Bavaria goes ‘open bydata’ with a new open data portal |
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Bavaria goes ‘open bydata’ with a new open data portal

Interview with Luis Moßburger, Product Owner Open Data at the Bavarian Digital Agency

Bavaria, the German state best known for ‘laptops and lederhosen’, makes open data a priority. With its new Digital Plan, the State Ministry for Digital Affairs aims to motivate Bavarian public administrations to share their open data and thus increase transparency and foster open data reuse. To achieve this aim, it is developing, together with a specialised open data team, a new state-of-the-art open data portal.

In May 2023, the team launched the first version of the new portal. Now, with the second version that brands the portal as ‘open bydata’, Bavaria wants to make open data even more of a success story.

We had the opportunity to ask some questions about the new version of open bydata to Luis Moßburger. He is the Product Owner Open Data at ‘byte’, the Bavarian digital agency responsible for establishing the portal.


Why is the portal called ‘open bydata’?

It’s wordplay. The abbreviation for Bavaria (German: Bayern) is ‘BY’ and our portal provides ‘open BY (Bavarian) data’. With the portal, Bavaria is becoming ‘open by data’. As such, it seeks to provide transparency and openness by sharing data freely for everyone.


What is new about open bydata?

At byte, we believe in user-centred and agile product development. In May 2023, we launched a ‘minimum viable product’ – a first version. It was functional, but there was a lot of room for improvement. With the second version, we addressed many of its limitations. For example, we now have better search and filter functionalities, dataset recommendations and a 'SPARQL API' that allows users to query our database directly. The layout and the usability and quality of metadata were improved. We also have proper branding, with our own name and logo. And these are just a few of the enhancements.

We are especially proud of the ‘open data areas’ for data providers. Many cities, for example, do not want or need an own open data portal. With the ‘open data areas’, they can now get their own, individually branded area as part of open bydata. This keeps their costs and effort low and provides us with data from that city – a win-win situation!

By the way, did you know that open bydata uses ‘piveau‘, the same software that is used to run


Homepage of

The new ‘open bydata’ open data portal for Bavaria.


Are public administrations interested in becoming ‘open by data’?

I would say yes. Many cities and public authorities want to become part of our network and are keen to share their open data. Of course, some need more convincing than others. We offer very strong arguments to show that sharing data has many advantages for public administrations: the data can be used to boost the economy, research and civil engagement; administrations become more transparent; and last but not least, their datasets are distributed EU-wide through All of these allow them to stay relevant in our data-driven society.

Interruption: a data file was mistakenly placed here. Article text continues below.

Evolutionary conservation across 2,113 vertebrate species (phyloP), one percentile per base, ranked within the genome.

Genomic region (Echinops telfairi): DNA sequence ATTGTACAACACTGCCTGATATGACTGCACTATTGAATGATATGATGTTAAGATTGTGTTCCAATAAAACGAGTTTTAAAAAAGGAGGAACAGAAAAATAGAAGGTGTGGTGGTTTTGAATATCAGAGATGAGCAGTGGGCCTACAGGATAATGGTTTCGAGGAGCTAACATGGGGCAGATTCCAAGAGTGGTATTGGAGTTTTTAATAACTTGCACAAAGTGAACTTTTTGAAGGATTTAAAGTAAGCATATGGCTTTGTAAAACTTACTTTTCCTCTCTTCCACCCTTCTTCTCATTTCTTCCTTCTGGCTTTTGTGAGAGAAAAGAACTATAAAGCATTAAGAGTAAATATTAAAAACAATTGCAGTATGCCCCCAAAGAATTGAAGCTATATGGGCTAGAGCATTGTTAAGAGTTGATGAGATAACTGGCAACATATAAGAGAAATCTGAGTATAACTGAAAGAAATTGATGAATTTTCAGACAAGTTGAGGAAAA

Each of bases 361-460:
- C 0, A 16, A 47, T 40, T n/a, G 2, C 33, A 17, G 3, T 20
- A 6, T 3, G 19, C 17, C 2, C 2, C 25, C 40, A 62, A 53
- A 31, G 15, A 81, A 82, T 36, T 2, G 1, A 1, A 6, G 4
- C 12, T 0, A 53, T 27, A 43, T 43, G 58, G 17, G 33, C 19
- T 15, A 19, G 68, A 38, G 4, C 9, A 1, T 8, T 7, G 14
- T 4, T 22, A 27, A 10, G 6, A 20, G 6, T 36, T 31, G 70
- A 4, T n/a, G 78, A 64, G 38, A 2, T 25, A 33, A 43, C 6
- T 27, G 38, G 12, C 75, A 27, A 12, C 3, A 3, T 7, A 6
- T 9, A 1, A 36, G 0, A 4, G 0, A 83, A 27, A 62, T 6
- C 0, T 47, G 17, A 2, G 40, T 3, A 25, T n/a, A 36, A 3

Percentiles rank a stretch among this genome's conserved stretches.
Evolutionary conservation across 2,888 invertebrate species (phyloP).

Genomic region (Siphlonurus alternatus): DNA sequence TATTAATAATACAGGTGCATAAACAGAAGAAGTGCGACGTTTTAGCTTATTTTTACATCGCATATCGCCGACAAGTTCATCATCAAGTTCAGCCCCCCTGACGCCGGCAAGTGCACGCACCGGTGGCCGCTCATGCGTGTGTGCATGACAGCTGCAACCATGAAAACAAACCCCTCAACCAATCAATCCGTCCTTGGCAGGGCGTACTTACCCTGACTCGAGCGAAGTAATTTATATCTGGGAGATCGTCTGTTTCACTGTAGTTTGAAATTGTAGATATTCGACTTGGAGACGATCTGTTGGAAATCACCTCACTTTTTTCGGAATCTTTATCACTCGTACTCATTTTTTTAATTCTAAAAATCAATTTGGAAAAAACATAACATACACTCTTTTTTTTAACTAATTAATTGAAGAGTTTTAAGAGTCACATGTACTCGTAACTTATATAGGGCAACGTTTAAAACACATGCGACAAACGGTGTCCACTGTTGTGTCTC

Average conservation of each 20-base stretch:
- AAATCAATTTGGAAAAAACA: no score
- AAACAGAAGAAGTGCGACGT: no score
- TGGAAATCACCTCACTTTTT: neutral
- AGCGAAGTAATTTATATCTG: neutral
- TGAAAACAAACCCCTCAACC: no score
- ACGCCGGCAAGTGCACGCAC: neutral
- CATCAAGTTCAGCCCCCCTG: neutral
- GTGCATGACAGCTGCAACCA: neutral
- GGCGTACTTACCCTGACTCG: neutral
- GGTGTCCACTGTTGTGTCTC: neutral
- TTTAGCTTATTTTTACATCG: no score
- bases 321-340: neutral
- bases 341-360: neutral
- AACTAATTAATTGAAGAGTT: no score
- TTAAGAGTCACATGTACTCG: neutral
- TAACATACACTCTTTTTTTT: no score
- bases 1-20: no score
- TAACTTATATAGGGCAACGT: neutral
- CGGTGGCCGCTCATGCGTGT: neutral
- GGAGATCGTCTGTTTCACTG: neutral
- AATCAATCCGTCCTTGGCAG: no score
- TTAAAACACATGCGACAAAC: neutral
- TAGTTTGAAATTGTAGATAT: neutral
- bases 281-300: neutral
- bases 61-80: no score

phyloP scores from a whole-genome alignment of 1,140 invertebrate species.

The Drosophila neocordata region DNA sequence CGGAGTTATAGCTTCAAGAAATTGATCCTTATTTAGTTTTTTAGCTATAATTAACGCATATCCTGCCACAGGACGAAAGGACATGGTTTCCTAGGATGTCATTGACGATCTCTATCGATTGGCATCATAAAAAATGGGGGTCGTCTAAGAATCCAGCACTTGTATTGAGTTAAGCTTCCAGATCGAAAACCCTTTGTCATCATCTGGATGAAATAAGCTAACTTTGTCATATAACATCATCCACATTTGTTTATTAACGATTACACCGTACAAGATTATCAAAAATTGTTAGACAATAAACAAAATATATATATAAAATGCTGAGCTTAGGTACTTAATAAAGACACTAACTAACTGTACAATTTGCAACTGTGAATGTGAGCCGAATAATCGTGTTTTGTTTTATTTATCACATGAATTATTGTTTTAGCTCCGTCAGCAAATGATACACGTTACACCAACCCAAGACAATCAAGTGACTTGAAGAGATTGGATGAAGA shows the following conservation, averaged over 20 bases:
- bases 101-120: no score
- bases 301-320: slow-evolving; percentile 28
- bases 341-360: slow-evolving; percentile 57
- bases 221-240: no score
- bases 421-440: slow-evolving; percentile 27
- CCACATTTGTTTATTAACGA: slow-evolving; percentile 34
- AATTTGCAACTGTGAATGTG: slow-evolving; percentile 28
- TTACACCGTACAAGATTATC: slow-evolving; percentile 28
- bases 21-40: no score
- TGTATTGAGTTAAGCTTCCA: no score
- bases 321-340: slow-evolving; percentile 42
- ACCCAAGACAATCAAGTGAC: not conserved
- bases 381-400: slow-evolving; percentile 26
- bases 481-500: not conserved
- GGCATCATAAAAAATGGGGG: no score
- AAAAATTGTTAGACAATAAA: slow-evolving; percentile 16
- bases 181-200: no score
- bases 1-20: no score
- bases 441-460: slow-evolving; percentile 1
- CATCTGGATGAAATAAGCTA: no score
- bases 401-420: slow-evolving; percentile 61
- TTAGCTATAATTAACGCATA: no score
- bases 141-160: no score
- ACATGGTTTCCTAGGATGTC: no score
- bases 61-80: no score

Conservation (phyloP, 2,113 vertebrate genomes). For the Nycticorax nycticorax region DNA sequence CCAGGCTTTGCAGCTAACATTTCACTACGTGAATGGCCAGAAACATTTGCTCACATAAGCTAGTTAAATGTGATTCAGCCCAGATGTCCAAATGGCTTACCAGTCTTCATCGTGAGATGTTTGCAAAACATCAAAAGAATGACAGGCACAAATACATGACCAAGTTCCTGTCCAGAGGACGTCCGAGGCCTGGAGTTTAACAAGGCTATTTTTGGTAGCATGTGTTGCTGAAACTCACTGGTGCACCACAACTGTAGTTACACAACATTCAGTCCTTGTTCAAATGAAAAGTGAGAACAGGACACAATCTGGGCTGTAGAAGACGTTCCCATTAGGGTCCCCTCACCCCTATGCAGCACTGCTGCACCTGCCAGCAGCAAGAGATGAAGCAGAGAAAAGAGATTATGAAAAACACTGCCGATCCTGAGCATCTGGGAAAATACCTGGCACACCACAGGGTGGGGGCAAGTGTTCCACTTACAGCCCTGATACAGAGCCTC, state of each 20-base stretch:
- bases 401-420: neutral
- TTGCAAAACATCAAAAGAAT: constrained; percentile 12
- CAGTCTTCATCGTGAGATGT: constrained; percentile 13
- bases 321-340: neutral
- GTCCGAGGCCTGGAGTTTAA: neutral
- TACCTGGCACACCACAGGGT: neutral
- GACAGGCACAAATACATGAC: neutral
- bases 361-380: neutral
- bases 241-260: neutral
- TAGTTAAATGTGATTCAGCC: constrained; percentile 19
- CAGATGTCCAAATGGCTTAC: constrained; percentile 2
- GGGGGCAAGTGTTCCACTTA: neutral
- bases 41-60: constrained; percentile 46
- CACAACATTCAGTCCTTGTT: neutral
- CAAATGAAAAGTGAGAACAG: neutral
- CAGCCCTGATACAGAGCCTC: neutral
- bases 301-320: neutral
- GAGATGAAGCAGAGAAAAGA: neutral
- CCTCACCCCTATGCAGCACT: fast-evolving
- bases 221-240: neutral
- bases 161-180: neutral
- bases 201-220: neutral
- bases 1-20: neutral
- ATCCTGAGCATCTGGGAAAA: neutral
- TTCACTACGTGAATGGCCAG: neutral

We see that administrations greatly appreciate the ability to get help at any moment from our dedicated open data team. Often, a quick chat about publishing and reusing data is all that is needed to turn a civil servant into a strong advocate for opening up their data.


Now that the second version is in place, what are your next goals?

Our vision is a better Bavaria by data: easy, trustworthy, connected. To reach this goal, we have set ourselves three focus areas. Firstly, to strengthen the (open) data competence in the public administration, in order to enable publishing, distributing and reuse of data. Secondly, connect different data sources with each other and with the knowledge of the world by following the principles of linked open data. And lastly, to actively seek collaboration with open data communities from civil society, the economy, research, journalism and in the administration itself to generate real value with open data.

As a librarian, I am convinced that besides these communities, libraries are also strong partners in reaching these goals, as they have broad expertise in data quality and management, along with semantic enrichment of data.


Team behind

The team behind 'open bydata', from left to right: Patryk Brzoza, Kai Wanschura, Luis Moßburger, Julian Grote.


What do you see as the biggest challenges ahead?

As it is important for us to provide ever more and better data, we want to make the process for administrations to share their data as simple as possible. To achieve this, we offer individual consulting and aim to use automatic data harvesting instead of relying on manual exports and workflows. In addition, the quality of (meta)data is vital: to improve this, we are working on (semi-)automatically improving the content of our portal.

We will also keep working on improving the user experience of our portal. And we are reinforcing the open data team – more people will join us and our service portfolio will steadily grow.

In the end, our big final goal is to link as many Bavarian data as possible. With all that on the roadmap, we are making Bavaria ‘open by data’.


Are you interested in learning more? Do you want to use our data or become part of our network? We’d love to chat: please send us an email to and feel free to give us feedback at You also find us through, the official portal for European data, managed by the Publications office of the EU.